A recently published analysis by the Praxis policy think tank puts the direct and indirect costs of HIV to the nation in the years 2000 to 2010 at 188 million euros.
Currently there are approximately 8,000 HIV-infected people in Estonia, with over 400 new cases appearing each year, according to the report. This means that expenses linked to HIV grow by 2.1 million euros per year, the study shows.
The report reveals that majority of people carrying the virus are working-age, which means that the state of their health has a significant impact on the national economy. For instance, HIV found five years after infection will have diminished a person’s work capacity by 25 percent.
While early in the decade HIV was mostly diagnosed among people in their early twenties, more recently the number of cases among over 29-year-olds has been on the rise, the study shows.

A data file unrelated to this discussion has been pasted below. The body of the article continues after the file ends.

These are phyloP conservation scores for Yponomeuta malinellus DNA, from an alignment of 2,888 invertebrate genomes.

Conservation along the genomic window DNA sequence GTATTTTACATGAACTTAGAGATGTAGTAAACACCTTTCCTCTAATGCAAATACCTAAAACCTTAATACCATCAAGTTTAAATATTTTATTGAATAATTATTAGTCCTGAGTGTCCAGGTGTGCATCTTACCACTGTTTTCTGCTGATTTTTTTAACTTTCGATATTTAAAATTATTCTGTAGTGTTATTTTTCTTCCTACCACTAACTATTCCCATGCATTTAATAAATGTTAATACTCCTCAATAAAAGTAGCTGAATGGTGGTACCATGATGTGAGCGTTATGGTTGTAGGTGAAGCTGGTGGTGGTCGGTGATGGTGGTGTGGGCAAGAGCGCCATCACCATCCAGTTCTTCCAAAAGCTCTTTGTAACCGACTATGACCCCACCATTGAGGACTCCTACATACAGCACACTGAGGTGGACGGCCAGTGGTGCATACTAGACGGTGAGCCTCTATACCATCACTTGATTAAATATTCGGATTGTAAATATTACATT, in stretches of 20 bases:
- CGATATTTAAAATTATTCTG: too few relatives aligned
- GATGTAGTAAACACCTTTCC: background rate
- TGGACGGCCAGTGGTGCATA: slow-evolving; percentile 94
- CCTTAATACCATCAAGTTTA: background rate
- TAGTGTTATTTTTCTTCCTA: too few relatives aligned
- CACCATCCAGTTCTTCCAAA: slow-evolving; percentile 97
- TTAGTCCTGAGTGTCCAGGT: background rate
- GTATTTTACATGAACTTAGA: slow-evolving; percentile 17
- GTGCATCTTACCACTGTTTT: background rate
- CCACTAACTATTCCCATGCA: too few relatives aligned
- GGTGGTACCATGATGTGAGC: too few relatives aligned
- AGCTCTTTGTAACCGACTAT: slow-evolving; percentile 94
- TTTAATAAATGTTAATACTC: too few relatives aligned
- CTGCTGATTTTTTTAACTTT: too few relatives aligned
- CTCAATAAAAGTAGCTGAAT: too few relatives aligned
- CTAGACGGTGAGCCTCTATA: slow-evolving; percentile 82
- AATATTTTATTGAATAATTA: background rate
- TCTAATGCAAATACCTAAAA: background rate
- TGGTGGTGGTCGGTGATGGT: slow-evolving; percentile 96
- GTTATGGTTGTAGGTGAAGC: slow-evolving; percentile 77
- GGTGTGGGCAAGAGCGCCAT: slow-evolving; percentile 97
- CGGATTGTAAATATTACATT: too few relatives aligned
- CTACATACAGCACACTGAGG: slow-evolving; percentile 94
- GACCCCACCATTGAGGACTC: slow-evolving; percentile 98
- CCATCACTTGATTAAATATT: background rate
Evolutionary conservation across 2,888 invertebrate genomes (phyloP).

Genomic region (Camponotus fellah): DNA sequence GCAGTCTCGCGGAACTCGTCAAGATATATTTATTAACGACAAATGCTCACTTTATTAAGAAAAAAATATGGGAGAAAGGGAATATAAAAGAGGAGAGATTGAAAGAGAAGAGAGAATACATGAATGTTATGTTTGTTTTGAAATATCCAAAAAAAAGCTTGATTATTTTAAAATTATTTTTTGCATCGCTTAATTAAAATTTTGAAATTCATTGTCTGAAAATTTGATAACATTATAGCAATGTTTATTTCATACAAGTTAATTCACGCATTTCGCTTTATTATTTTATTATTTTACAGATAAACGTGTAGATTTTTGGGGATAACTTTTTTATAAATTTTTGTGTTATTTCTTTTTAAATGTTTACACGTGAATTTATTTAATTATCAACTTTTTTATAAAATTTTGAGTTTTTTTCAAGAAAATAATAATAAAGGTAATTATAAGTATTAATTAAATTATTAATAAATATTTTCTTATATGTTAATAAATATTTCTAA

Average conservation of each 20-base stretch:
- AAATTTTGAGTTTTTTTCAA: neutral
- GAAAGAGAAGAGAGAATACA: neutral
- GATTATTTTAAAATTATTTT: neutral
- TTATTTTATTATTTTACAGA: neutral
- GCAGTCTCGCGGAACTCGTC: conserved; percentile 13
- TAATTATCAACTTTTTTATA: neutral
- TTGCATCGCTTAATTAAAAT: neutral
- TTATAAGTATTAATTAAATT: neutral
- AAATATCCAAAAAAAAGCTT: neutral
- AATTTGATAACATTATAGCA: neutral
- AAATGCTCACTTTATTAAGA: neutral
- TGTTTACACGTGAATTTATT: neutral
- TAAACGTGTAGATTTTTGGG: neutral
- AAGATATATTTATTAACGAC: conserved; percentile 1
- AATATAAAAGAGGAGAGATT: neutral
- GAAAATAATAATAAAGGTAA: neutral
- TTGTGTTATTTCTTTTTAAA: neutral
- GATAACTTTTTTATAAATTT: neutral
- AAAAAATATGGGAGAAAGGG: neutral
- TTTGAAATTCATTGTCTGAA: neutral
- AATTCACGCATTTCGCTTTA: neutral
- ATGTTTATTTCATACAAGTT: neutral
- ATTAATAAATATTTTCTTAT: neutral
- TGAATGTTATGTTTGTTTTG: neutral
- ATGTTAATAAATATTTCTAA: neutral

The increase in HIV victims can be seen as a growing economic burden, as each year the state invests money into national prevention campaigns, antiretroviral treatment and other medical expenses, said Keit Fomotshkin, CEO of the Healthy Estonia Foundation. He also said there is still a huge unfulfilled need for help from employers in limiting the spread of HIV among the working population. “It is the task of employers to increase awareness among their workers regarding different paths of infection, to motivate their staff to get tested and contribute to reducing the infection rate among the working-age population,” he said.